Chicago Humanities Festival releases fall schedule

  • Pin It
Cheryl Strayed

Cheryl Strayed is just one of more than 35 authors with an event this fall at the Chicago Humanities Festival. (Reg Regalado, Chicago Tribune)

Click "I'm a Book Nerd. What's for me?" on the website of the Chicago Humanities Festival, and 36 programs from the schedule for autumn 2014 fill the screen.

That's about one-third of all the events in the annual culture confab, making the festival easily the highlight of the second half of the year for the city's book lovers.

These are the big-name novelists who will be featured in the festival, which runs from Oct. 25 to Nov. 9 and takes place in Evanston, Hyde Park and Chicago: Gary Shteyngart, Jamaica Kincaid, Aleksandar Hemon, Jesmyn Ward, Martin Amis, Colm Toibin, William Gibson, Marjane Satrapi and Anne Rice.

But the festival's broad, 2014 theme, "Journeys," also allows room for essayists (Leslie Jamison, "The Empathy Exam"), nonfiction writers (Cheryl Strayed, "Wild"), poets (Eileen Myles), rockers-turned-poets (The Magnetic Fields' Stephin Merritt, who'll talk with public radio host Peter Sagal about his book of verse celebrating the two-letter words that Scrabble allows) and rockers-turned-autobiographers (Patti Smith, winning the 2014 Chicago Tribune Literary Award).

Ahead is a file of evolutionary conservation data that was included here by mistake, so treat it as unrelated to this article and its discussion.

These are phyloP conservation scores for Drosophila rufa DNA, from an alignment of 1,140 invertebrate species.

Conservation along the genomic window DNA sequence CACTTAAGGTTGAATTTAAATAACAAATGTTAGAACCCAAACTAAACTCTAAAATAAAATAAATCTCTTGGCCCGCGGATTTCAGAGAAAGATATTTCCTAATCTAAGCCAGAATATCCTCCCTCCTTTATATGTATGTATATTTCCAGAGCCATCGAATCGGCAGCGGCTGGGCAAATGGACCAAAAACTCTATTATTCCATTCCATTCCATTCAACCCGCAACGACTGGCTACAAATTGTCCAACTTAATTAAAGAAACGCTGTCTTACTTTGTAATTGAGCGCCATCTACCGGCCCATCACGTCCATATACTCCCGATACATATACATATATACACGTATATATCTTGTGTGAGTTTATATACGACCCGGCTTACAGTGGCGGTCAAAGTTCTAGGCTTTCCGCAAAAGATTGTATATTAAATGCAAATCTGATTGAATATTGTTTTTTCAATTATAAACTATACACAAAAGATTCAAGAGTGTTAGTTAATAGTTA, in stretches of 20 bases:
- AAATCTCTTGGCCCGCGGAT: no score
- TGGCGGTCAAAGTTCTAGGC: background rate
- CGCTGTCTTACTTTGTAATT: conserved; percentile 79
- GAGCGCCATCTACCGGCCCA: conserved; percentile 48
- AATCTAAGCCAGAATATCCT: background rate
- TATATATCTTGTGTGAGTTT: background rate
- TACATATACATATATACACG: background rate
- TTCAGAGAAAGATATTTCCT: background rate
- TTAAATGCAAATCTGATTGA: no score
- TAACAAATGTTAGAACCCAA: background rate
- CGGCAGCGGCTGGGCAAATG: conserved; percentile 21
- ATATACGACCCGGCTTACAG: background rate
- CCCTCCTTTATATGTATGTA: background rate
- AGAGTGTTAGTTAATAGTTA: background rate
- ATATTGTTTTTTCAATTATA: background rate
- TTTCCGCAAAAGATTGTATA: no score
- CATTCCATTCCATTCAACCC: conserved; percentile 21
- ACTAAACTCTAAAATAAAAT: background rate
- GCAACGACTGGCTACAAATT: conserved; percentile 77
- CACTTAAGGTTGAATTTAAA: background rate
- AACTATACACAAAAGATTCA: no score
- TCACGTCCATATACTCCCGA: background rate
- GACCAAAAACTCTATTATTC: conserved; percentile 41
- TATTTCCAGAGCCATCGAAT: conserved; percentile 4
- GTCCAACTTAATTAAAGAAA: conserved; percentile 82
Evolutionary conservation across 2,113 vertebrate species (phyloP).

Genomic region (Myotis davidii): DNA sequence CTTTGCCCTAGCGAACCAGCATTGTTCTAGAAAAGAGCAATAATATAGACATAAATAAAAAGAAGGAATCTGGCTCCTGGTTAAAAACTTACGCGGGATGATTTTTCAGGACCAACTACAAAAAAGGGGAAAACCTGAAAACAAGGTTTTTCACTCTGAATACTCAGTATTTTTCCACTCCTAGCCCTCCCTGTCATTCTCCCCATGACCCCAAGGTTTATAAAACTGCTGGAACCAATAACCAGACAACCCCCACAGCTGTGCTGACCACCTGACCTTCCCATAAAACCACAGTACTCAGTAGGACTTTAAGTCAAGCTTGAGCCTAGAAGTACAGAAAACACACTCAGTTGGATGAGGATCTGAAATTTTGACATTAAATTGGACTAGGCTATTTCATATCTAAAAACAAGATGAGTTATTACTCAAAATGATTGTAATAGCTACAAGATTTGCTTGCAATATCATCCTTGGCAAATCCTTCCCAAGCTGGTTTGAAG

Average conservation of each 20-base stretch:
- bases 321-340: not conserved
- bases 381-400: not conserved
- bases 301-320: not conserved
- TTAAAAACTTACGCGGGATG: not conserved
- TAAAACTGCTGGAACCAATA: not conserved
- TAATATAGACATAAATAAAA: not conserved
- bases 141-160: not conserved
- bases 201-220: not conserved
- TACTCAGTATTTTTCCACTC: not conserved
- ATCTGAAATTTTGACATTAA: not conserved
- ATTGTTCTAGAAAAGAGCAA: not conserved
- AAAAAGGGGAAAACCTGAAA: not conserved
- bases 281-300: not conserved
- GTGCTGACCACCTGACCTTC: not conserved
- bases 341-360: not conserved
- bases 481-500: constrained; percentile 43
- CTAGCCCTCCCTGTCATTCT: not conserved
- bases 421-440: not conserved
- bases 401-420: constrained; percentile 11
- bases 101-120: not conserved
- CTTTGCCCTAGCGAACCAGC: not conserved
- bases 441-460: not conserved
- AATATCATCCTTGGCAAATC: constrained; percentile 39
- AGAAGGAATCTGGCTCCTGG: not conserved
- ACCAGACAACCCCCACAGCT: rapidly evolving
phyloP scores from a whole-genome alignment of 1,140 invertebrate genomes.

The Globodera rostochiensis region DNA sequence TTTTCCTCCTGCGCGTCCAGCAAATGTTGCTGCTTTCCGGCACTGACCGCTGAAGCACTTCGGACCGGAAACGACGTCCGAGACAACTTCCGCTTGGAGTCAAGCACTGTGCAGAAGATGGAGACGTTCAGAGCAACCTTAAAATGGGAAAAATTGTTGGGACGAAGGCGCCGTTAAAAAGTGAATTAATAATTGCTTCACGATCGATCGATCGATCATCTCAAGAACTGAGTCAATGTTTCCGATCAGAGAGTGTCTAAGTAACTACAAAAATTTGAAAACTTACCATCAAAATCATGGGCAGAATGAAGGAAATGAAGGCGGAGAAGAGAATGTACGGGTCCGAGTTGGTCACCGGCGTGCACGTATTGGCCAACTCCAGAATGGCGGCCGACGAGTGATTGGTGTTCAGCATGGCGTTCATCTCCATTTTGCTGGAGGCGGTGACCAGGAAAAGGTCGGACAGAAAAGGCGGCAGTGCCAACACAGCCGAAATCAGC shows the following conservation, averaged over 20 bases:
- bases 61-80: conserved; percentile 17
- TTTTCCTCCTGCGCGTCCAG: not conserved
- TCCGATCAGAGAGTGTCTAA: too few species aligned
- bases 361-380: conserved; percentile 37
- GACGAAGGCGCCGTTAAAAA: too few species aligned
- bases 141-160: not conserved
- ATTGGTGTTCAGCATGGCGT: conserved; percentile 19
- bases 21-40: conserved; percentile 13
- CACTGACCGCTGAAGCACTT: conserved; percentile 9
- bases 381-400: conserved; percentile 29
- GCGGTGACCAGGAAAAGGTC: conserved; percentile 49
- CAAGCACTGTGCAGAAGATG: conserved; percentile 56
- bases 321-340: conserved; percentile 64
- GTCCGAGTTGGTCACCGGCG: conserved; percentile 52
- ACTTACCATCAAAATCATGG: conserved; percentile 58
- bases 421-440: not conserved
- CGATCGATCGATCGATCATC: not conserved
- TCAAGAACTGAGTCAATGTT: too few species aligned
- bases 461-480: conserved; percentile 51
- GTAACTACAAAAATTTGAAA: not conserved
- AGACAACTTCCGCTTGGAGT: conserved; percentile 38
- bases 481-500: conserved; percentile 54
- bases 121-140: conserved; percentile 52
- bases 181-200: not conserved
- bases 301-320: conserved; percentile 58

Dead authors get their due, too. One program will talk about Zora Neale Hurston's work as an anthropologist in the Caribbean and the U.S. south. Another will celebrate the 100th birthday of William S. Burroughs. And, of course, the granddaddy of all deceased writers, Shakespeare, will be featured as University of Pennsylvania professor Zachary Lesser discusses his work on multiple versions of "Hamlet."

Even newspaper writers get to play in this sandbox, especially if they are associated with the New York Times. Speaking in separate events are Times columnists Charles Blow and David Brooks and the newspaper's "Modern Love" editor, Daniel Jones.

Yet even with all of the names above, the list here is in no way comprehensive. Check the festival website, chicagohumanities.org, for more speakers; more events that treat, in one way or another, the printed word; and further detail on what people will be talking about.

And remember that some 25 to 30 percent of festival events sell out. Tickets, ranging from $10 to $50, go on sale to festival members Sept. 2 and to the general public Sept. 8.

Steve Johnson is a Tribune features reporter.

  • Pin It

Local & National Video